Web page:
What are the rates for other crimes of violence?
                These are interesting and important points. I don’t think it is yet fully understood what makes some countries and cultures more prone to violence.

                As for suicide – different altogether, and nothing to do with the merits, as I see them, of gun ownership for defence of law-abiding citizens.

                • For Whom the Troll Bells

                  As for suicide – everything to do with gun ownership for defence of law-abiding citizens since the overwhelming number of handgun suicides are from handguns that were bought quite legally for defence by law abiding citizens. Far, far more people are killed by legally owned handguns in the US from suicides, quarrels within the family, accidents and irresponsible use than have ever been used in justifiable defence of home, family and person.

                • Adam Carter

                  So people swho want to commit suicide and own a gun will often use a gun to do it.
                  People who can travel to Beachy Head might do it there.
                  People with easy access to a railway line might do it there.
                  So what?
                  Suicide is a personal choice and is nowhere near as important as protecting the law-abiding from criminals who would do them harm. And that’s what legally held guns do.

                • scotsims

                  in 2012 259 justifiable gun-related homicides occurred in self defense.

                  Your arguments are all cr*p and aimed at ignorant white suburbanites to sell guns.

                • mandelson

                  OK so you advocate knife control, rope control, sleeping pill control, bridge control? I’m sure I’ve missed a couple.

                • For Whom the Troll Bells

                  No, but I do think that mandatory treatment in a secure facility for people who have an alarming inability to understand straight forward language might be useful.

                • scotsims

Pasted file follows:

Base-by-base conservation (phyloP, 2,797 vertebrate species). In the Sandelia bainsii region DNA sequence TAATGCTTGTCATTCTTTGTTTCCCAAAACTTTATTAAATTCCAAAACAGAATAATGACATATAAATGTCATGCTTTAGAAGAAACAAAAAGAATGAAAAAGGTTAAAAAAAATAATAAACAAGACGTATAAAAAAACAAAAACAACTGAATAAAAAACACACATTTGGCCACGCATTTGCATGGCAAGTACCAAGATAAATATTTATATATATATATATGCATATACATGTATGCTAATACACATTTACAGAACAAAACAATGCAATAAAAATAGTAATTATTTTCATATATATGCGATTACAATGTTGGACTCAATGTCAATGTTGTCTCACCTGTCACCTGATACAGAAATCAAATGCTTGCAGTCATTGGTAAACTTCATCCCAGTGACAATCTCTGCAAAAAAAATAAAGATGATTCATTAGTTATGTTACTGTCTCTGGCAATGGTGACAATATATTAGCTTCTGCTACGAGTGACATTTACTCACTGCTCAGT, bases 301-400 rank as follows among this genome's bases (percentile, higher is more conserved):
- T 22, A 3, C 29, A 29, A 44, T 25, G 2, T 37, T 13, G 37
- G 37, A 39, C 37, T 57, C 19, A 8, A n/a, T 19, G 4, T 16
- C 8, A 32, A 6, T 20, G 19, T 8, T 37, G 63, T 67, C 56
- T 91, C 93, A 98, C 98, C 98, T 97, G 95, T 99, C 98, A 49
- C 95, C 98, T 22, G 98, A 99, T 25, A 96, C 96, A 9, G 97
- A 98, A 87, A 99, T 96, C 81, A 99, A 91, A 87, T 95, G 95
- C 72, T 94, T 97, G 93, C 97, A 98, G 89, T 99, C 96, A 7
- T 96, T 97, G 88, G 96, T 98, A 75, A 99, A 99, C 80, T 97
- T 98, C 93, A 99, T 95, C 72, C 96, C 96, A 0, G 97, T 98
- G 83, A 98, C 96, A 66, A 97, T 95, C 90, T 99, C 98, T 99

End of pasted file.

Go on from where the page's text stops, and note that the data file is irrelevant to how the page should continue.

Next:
Compared to guns, murder rates from those methods are negligible.

                • scotsims

                  Actually it’s all the same as the weapon used to kill is a firearm. The suicide rate would be massively smaller if firearms weren’t involved, as would domestic abuse shootings, shootings during arguments. The US murder rate is that of a third world country.

              • http://rantingoldgit.blogspot.co.uk/ Arthur Sparknottle

                You are only counting gun related homicide. In Britain people use knives and bottles and blunt objects to murder because most of them don’t have a gun, They still murder people more than the Swiss do. If a Swiss nutter is going to murder someone he uses his army pistol or his rifle. You are still less likely to be murdered in Switzerland than you are in London or Nottingham or a whole lot of cities where the weapon of choice is a bottle or a carving knife.

            • scotsims

              The truth is out there.
              More whites are killed by whites, than blacks killing whites.
              See FBI crime statistics.
              How long have you been a white supremacist.

              • 1688

                Blacks are a mere 13% of ( u.s ) population – Whites nearly six times that . Besides far more blacks murder Whites than vice versa in absolute terms ..

                • scotsims

                  FBI crime stats expose you as the racist liar that you are. F off.

          • mandelson

            I suspect you are including kilings by gang bangers and suicides in your 30%. What has that to do with law abiding citizens with a gun license?